The Green Climate Fund (GCF) is underfunded and huge private investment coming in for renewables- isn’t there a contradiction here?

The fact is we need different kinds of money- we need public money from countries, their own systems and governments, public money from classic donor nations, the traditional North South transfers- South South transfers. We need multi- lateral public monies- but ultimately to get to the scale, the vast majority of the capital we need will come from private sources. That fact is what we need to work around to establish the maximum leverage that public money can have to induce the investment necessary. The GCF’s target for initial capitalisation was ten billion $- no one ever thought the climate change problem could be addressed with $ ten billion it’s how that ten billion is used to leverage other public money or private funds.

If you look at multi- lateral development banks both the older and newer ones, that’s another source of public financing that’s on top of what’s in the GCF and they could be utilized to leverage more private money. What we have to get down to is looking at a country by country basis on what are the needs, where does the capital come from internally and externally and how do you blend this capital. What is exciting about the current situation is that the levels of public monies that are being discussed have already got the attention of the private monies- where they see government action on a policy framework and then they see government action investing, it automatically lowers the risk . By taking down the political risk of investment which is always the hardest part. You can hedge against a project risk you can buy down project risks you can’t buy down political risk the same way. By seeing the range of government and private actors working on this, that’s lowering the risk and that’s what’s happening here and its happened in multiple countries.

In Brazil the investments in the Renewable Energy sector led by Brazilian capital, and supplemented by some international capital - has attracted dramatic amounts of private investments into systems that are today some of the world’s the finest-Curitiba is a city that Bloomberg cited as he learnt from for New York’s rapid transit system -- people don’t usually think of a city like New York learning from a city like Curitiba – this is the new reality that we will see in the coming years -- the day is not too far where we could see cities from across Europe and US taking lessons from cities in India. I don’t say that because am sitting here but because the technologies are available and they could be developed and scaled in India. That would bring down the costs so dramatically that it would affect global markets for those technologies. India has the power of the size of the market and if we get policy right and investments starts to flow, it will actually shape global markets and that’s the new reality we haven’t seen before.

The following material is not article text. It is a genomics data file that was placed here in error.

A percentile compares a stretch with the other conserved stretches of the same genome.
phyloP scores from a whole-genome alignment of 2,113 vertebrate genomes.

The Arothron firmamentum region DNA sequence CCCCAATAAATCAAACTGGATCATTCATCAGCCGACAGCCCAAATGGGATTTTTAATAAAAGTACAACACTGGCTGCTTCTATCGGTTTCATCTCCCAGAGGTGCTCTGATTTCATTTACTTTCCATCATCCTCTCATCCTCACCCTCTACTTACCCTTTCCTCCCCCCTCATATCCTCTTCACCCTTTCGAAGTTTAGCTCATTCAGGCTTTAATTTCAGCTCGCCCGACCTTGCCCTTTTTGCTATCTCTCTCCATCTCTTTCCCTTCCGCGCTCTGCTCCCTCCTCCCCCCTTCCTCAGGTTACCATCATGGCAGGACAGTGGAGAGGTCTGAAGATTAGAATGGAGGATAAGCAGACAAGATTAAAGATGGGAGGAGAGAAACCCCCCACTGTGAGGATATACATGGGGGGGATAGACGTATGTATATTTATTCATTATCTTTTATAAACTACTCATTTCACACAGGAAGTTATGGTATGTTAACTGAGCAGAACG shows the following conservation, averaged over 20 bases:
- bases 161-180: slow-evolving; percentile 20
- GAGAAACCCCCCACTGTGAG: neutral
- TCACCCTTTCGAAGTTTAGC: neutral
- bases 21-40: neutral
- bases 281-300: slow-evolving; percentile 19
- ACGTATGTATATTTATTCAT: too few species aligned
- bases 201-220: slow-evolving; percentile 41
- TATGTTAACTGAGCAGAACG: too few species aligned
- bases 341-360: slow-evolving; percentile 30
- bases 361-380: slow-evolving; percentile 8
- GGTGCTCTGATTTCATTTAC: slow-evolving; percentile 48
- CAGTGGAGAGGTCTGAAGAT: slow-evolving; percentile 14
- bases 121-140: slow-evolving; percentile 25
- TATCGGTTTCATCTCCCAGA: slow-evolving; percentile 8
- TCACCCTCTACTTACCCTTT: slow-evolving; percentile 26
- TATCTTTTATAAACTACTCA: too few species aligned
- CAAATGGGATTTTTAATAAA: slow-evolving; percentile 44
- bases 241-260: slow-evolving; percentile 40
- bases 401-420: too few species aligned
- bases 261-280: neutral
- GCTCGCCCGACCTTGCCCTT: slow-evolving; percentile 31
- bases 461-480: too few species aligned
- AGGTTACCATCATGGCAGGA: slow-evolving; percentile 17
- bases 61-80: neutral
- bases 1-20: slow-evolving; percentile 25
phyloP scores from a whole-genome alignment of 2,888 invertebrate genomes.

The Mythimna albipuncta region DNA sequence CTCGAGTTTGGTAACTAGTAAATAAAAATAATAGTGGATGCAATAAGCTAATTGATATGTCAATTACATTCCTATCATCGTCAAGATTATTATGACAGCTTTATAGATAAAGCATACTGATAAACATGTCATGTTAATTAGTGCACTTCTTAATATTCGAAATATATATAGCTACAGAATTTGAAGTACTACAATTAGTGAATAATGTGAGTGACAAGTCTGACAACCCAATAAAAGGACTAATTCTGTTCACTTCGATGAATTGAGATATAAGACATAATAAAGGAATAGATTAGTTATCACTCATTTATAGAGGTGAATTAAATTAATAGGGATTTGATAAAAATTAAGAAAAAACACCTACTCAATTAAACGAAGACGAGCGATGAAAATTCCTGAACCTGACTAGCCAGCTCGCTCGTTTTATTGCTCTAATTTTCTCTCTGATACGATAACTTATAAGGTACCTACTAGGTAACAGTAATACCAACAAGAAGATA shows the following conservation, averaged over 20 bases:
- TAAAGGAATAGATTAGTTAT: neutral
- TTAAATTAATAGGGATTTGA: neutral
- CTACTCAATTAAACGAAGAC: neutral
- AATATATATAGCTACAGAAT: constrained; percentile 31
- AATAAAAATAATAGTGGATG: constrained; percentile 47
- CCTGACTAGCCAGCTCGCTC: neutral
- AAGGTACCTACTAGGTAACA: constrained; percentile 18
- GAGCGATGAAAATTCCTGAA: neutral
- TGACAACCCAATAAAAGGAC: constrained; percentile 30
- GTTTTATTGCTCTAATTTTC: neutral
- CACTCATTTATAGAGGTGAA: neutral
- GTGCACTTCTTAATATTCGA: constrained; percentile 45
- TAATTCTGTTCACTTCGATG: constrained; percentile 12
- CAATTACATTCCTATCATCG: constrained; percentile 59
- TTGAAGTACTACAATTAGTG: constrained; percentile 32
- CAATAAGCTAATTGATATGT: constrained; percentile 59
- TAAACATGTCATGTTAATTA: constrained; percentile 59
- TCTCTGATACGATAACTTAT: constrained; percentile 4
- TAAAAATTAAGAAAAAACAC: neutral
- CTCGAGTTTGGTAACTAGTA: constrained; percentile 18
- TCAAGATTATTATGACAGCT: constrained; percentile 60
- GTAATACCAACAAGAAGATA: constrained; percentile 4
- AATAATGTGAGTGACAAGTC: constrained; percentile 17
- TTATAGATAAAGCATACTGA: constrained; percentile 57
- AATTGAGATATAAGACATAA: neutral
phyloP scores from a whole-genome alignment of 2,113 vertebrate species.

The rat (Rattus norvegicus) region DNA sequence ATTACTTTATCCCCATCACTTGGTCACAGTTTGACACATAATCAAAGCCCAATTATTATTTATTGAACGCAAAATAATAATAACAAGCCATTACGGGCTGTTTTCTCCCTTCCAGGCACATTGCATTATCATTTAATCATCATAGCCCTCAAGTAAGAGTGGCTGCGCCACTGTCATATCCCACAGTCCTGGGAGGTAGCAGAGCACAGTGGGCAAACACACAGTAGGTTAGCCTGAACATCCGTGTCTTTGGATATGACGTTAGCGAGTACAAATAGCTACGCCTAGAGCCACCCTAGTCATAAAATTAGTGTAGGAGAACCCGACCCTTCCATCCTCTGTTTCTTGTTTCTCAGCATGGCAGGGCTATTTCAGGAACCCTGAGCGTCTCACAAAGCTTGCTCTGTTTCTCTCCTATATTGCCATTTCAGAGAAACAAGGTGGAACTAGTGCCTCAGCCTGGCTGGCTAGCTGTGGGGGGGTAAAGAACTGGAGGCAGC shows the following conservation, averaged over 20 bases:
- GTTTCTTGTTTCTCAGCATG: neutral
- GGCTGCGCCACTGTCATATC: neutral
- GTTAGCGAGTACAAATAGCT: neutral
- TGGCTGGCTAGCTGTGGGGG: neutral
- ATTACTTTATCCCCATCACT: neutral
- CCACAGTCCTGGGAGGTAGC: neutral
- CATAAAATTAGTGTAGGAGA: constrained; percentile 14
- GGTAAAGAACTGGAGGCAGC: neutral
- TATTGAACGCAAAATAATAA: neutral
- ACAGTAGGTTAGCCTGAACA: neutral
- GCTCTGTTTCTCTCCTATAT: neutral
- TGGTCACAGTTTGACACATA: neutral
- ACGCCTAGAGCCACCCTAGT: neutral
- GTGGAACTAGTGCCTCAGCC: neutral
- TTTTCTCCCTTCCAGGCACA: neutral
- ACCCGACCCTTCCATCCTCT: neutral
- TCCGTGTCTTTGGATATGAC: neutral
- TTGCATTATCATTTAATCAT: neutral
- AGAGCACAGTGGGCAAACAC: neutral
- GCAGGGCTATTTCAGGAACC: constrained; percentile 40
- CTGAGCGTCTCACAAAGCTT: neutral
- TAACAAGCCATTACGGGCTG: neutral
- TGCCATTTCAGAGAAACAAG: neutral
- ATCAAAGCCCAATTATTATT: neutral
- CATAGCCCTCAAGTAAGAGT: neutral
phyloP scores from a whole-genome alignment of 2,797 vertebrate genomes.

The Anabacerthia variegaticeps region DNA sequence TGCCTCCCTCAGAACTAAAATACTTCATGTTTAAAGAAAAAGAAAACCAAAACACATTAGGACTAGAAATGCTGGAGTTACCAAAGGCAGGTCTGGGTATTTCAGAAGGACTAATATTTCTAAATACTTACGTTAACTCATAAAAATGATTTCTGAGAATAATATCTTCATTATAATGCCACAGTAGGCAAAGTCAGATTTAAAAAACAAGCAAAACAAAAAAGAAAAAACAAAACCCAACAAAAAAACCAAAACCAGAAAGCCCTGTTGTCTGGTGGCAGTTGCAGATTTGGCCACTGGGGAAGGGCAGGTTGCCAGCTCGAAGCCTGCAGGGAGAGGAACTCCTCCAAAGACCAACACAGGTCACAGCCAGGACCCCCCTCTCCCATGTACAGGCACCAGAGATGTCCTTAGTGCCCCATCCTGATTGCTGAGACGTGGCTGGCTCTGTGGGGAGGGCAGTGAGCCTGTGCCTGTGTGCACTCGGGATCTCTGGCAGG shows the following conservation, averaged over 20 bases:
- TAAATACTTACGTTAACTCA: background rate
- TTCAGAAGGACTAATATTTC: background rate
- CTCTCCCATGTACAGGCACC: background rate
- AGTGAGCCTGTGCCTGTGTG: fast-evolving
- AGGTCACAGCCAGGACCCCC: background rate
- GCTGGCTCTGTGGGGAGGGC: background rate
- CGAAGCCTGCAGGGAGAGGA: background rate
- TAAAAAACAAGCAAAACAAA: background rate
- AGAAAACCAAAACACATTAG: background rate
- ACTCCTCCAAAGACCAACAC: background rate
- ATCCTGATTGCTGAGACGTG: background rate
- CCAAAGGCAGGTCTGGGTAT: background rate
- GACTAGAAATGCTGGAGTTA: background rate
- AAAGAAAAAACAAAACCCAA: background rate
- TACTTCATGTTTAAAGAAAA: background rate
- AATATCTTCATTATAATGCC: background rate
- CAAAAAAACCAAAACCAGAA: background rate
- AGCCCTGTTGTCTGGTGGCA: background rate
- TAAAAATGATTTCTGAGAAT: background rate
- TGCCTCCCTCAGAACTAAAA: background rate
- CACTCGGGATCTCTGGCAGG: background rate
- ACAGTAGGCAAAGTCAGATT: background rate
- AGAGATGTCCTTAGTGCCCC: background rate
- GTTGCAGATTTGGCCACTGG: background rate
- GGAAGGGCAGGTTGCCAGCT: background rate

Will GCF deliver the way it’s meant to?

AThe GCF is important for many reasons- one is its predictability – once you have a pool of money it changes the game in some fundamental ways. Another important thing is its part of strategic money that will be disbursed on agreed rules, democratically by a group of countries on a Board that is both South as well as North and that creates a different investment dynamic. The other reason GCF is important is that a broad range of financial actors have already applied to become the means of disbursement for GCF funds. This creates the possibilities of leveraging not just private funds but public funds like the various Banks. You could start to see a tiered financing system in a way that some of the early strategic capital comes from the GCF but comes through institutions that match it though other capital.

This is a brand new funding model and details are being worked out on an overall mechanism. The race is on not only to get the promised money into the fund but also how it’s used. It’s not just another fund like any other fund we’ve seen before. In the last three months all the major multi- lateral institutions signing up with GCF shows that we are finally getting an increased level of coherence and public funding space. So when governments decide how to use that money- that will be a beginning of a leverage equation which is democratic.

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Printable version | Apr 2, 2020 3:32:44 AM |